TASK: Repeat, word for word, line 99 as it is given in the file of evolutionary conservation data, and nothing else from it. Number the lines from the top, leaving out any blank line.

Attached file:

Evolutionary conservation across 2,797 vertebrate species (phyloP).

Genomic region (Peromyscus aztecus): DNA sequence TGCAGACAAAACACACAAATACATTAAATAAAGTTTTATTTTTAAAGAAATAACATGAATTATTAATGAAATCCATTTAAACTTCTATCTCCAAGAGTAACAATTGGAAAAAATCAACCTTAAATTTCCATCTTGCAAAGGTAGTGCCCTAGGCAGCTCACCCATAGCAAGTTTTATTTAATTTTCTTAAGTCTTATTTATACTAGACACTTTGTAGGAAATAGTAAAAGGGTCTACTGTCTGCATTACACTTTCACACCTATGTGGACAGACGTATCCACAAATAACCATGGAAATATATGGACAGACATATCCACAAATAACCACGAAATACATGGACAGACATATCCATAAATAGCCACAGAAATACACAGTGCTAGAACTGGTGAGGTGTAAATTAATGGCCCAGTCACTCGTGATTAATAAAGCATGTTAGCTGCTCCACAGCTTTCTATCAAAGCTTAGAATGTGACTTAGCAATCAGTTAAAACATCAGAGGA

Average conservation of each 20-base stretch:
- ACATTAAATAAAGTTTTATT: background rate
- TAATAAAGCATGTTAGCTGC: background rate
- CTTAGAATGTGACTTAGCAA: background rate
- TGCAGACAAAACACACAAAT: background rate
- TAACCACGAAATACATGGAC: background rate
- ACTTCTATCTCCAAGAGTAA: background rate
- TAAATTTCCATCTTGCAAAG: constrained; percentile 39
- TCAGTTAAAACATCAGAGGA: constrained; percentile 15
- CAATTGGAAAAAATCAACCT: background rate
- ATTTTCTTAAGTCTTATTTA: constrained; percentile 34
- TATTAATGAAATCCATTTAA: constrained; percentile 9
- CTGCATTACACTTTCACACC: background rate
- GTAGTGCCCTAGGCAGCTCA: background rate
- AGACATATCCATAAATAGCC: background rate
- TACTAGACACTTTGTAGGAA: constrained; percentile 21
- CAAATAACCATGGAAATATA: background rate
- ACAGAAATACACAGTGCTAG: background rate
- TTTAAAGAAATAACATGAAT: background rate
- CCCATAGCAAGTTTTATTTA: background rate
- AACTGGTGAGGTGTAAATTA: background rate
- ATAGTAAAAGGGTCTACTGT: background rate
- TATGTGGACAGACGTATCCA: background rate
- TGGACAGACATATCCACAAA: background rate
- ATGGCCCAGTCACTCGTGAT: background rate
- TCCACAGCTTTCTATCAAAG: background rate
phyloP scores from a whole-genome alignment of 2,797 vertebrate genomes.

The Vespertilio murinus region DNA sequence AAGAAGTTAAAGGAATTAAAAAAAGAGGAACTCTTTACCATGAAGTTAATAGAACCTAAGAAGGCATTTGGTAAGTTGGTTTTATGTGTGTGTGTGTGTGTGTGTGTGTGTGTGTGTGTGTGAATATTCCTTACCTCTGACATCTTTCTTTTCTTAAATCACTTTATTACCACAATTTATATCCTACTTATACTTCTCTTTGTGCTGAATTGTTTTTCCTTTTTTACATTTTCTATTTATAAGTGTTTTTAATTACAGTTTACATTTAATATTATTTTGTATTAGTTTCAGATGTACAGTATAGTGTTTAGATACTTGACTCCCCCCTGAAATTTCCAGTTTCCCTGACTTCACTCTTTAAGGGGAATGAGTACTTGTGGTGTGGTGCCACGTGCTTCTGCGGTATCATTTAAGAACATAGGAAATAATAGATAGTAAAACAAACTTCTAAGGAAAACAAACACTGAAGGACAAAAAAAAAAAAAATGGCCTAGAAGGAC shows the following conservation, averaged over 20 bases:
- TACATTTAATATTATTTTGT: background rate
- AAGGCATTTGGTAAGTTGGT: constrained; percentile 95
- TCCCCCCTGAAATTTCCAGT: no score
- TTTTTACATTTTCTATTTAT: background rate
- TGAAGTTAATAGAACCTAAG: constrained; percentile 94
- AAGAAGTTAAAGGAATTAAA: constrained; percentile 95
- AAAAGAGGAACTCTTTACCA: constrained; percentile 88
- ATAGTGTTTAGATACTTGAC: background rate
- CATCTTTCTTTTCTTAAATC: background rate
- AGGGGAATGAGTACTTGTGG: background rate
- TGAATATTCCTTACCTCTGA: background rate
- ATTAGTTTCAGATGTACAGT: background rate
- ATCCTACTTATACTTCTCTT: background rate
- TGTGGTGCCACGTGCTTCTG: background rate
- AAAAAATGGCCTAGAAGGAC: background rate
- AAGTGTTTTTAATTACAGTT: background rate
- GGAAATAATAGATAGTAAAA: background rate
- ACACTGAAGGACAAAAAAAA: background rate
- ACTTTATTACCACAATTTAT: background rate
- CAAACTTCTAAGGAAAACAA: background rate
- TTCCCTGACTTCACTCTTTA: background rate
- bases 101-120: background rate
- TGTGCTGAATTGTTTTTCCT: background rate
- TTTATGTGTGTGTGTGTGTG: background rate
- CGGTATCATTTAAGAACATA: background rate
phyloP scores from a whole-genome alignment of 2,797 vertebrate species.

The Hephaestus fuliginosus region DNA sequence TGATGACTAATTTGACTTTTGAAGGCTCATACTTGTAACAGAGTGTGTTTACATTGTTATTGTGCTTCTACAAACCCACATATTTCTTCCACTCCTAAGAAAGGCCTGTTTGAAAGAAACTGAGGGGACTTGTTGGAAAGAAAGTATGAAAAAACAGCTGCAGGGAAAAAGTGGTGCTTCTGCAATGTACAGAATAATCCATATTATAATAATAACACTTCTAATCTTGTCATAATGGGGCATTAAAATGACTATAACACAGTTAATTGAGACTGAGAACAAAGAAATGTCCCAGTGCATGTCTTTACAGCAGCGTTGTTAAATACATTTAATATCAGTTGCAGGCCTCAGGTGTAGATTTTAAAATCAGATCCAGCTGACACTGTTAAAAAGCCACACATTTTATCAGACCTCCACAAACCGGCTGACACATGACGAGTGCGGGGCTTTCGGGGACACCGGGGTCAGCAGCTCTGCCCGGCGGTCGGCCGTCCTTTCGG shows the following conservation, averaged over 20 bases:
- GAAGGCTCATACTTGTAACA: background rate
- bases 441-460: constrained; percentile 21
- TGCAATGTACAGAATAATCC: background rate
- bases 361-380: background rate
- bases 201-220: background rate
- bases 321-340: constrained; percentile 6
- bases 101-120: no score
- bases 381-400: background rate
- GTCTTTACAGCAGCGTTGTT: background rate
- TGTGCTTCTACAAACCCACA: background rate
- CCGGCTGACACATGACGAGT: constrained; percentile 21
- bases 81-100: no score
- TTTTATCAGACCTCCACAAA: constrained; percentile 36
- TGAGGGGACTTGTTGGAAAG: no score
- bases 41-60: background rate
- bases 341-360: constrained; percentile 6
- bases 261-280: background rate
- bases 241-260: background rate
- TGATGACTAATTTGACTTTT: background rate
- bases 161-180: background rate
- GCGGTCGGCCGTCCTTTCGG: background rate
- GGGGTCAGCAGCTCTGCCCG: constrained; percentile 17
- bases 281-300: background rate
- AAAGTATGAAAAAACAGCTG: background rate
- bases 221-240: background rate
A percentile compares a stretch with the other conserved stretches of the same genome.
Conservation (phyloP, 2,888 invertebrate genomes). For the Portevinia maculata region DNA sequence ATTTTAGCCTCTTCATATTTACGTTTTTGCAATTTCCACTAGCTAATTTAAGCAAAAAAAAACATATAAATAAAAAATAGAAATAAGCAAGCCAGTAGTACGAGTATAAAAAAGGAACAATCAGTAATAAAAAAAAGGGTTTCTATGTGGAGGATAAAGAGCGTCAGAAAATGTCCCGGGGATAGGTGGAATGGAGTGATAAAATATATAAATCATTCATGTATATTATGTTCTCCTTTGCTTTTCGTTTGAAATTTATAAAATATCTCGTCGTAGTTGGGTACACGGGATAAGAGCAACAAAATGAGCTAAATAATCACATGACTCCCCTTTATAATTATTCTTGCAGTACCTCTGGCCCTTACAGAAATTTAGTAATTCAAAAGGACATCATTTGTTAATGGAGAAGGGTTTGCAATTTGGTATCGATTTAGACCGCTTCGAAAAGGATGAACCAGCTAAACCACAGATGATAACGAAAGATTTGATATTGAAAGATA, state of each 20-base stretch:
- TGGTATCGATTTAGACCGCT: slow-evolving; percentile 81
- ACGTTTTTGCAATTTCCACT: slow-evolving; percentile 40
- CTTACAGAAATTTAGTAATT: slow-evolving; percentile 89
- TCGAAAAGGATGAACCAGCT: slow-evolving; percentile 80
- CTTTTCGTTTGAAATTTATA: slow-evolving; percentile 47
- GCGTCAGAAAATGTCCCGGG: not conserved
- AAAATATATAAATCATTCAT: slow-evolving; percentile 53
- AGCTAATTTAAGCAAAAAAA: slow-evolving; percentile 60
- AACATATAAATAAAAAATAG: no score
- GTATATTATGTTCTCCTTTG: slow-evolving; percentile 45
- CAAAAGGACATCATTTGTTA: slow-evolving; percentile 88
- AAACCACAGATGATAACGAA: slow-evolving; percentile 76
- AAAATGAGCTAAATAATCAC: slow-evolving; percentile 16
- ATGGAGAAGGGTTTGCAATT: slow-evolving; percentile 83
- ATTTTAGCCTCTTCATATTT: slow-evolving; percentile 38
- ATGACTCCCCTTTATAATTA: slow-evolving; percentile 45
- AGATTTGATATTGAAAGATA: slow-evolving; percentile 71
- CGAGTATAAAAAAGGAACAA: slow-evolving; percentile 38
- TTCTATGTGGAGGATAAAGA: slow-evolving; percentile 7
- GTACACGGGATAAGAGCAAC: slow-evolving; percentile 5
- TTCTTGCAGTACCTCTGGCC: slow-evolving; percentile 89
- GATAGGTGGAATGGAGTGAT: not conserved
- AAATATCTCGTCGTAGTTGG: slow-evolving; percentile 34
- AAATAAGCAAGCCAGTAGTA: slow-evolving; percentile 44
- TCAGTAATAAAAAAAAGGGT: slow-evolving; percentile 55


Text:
- ATTTTAGCCTCTTCATATTT: slow-evolving; percentile 38